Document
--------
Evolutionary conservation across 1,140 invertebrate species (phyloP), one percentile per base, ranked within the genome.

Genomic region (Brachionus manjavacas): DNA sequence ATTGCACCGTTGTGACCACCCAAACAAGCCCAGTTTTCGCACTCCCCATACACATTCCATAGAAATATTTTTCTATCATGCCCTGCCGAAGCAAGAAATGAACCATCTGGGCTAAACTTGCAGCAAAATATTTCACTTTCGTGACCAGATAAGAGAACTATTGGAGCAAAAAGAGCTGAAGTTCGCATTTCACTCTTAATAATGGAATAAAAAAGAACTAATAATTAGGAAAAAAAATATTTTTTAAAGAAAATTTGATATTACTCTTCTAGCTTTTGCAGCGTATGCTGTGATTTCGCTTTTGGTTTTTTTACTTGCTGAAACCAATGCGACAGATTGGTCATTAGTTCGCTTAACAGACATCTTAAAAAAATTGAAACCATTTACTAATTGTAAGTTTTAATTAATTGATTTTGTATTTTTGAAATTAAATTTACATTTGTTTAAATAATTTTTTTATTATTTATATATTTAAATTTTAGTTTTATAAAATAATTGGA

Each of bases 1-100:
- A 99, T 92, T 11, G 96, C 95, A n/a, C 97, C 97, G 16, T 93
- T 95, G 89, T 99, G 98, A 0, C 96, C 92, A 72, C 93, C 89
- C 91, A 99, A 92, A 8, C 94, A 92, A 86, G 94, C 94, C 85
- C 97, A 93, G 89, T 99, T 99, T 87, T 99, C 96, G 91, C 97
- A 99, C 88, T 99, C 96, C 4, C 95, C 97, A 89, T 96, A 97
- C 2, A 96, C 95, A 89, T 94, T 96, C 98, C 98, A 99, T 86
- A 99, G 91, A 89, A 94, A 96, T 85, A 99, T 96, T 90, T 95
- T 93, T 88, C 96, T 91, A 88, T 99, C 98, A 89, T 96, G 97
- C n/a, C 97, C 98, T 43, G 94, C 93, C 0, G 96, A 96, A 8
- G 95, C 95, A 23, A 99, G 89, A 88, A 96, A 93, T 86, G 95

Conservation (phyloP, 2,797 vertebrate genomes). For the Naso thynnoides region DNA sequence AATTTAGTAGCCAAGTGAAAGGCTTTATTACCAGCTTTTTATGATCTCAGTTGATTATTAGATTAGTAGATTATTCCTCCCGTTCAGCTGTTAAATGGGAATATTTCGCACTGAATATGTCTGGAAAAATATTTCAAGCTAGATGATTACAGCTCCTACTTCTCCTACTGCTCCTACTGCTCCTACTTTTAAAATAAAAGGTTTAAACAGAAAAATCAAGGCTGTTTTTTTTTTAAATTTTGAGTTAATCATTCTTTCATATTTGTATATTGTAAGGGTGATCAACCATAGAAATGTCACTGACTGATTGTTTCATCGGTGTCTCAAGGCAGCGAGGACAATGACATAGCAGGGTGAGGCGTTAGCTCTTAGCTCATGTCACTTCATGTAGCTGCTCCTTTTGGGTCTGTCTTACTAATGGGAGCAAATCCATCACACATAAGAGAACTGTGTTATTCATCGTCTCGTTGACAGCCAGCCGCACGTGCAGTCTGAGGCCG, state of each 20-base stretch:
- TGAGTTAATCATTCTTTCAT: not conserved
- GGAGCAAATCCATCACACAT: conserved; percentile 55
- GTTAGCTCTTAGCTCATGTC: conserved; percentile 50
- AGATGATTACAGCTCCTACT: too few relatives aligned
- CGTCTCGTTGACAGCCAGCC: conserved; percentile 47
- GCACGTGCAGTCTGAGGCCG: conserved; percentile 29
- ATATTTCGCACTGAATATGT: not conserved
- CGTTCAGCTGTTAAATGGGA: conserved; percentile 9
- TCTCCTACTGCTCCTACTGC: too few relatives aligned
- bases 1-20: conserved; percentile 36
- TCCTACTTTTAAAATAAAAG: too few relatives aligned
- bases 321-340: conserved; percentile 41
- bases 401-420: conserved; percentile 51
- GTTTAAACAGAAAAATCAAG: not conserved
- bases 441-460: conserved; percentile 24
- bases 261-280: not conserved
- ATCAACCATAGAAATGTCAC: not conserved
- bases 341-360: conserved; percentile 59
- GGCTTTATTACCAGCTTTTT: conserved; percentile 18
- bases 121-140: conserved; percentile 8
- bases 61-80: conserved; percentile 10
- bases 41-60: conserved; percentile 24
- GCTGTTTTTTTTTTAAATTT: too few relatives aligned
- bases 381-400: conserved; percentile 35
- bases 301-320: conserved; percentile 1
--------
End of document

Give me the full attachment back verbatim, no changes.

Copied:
Evolutionary conservation across 1,140 invertebrate species (phyloP), one percentile per base, ranked within the genome.

Genomic region (Brachionus manjavacas): DNA sequence ATTGCACCGTTGTGACCACCCAAACAAGCCCAGTTTTCGCACTCCCCATACACATTCCATAGAAATATTTTTCTATCATGCCCTGCCGAAGCAAGAAATGAACCATCTGGGCTAAACTTGCAGCAAAATATTTCACTTTCGTGACCAGATAAGAGAACTATTGGAGCAAAAAGAGCTGAAGTTCGCATTTCACTCTTAATAATGGAATAAAAAAGAACTAATAATTAGGAAAAAAAATATTTTTTAAAGAAAATTTGATATTACTCTTCTAGCTTTTGCAGCGTATGCTGTGATTTCGCTTTTGGTTTTTTTACTTGCTGAAACCAATGCGACAGATTGGTCATTAGTTCGCTTAACAGACATCTTAAAAAAATTGAAACCATTTACTAATTGTAAGTTTTAATTAATTGATTTTGTATTTTTGAAATTAAATTTACATTTGTTTAAATAATTTTTTTATTATTTATATATTTAAATTTTAGTTTTATAAAATAATTGGA

Each of bases 1-100:
- A 99, T 92, T 11, G 96, C 95, A n/a, C 97, C 97, G 16, T 93
- T 95, G 89, T 99, G 98, A 0, C 96, C 92, A 72, C 93, C 89
- C 91, A 99, A 92, A 8, C 94, A 92, A 86, G 94, C 94, C 85
- C 97, A 93, G 89, T 99, T 99, T 87, T 99, C 96, G 91, C 97
- A 99, C 88, T 99, C 96, C 4, C 95, C 97, A 89, T 96, A 97
- C 2, A 96, C 95, A 89, T 94, T 96, C 98, C 98, A 99, T 86
- A 99, G 91, A 89, A 94, A 96, T 85, A 99, T 96, T 90, T 95
- T 93, T 88, C 96, T 91, A 88, T 99, C 98, A 89, T 96, G 97
- C n/a, C 97, C 98, T 43, G 94, C 93, C 0, G 96, A 96, A 8
- G 95, C 95, A 23, A 99, G 89, A 88, A 96, A 93, T 86, G 95

Conservation (phyloP, 2,797 vertebrate genomes). For the Naso thynnoides region DNA sequence AATTTAGTAGCCAAGTGAAAGGCTTTATTACCAGCTTTTTATGATCTCAGTTGATTATTAGATTAGTAGATTATTCCTCCCGTTCAGCTGTTAAATGGGAATATTTCGCACTGAATATGTCTGGAAAAATATTTCAAGCTAGATGATTACAGCTCCTACTTCTCCTACTGCTCCTACTGCTCCTACTTTTAAAATAAAAGGTTTAAACAGAAAAATCAAGGCTGTTTTTTTTTTAAATTTTGAGTTAATCATTCTTTCATATTTGTATATTGTAAGGGTGATCAACCATAGAAATGTCACTGACTGATTGTTTCATCGGTGTCTCAAGGCAGCGAGGACAATGACATAGCAGGGTGAGGCGTTAGCTCTTAGCTCATGTCACTTCATGTAGCTGCTCCTTTTGGGTCTGTCTTACTAATGGGAGCAAATCCATCACACATAAGAGAACTGTGTTATTCATCGTCTCGTTGACAGCCAGCCGCACGTGCAGTCTGAGGCCG, state of each 20-base stretch:
- TGAGTTAATCATTCTTTCAT: not conserved
- GGAGCAAATCCATCACACAT: conserved; percentile 55
- GTTAGCTCTTAGCTCATGTC: conserved; percentile 50
- AGATGATTACAGCTCCTACT: too few relatives aligned
- CGTCTCGTTGACAGCCAGCC: conserved; percentile 47
- GCACGTGCAGTCTGAGGCCG: conserved; percentile 29
- ATATTTCGCACTGAATATGT: not conserved
- CGTTCAGCTGTTAAATGGGA: conserved; percentile 9
- TCTCCTACTGCTCCTACTGC: too few relatives aligned
- bases 1-20: conserved; percentile 36
- TCCTACTTTTAAAATAAAAG: too few relatives aligned
- bases 321-340: conserved; percentile 41
- bases 401-420: conserved; percentile 51
- GTTTAAACAGAAAAATCAAG: not conserved
- bases 441-460: conserved; percentile 24
- bases 261-280: not conserved
- ATCAACCATAGAAATGTCAC: not conserved
- bases 341-360: conserved; percentile 59
- GGCTTTATTACCAGCTTTTT: conserved; percentile 18
- bases 121-140: conserved; percentile 8
- bases 61-80: conserved; percentile 10
- bases 41-60: conserved; percentile 24
- GCTGTTTTTTTTTTAAATTT: too few relatives aligned
- bases 381-400: conserved; percentile 35
- bases 301-320: conserved; percentile 1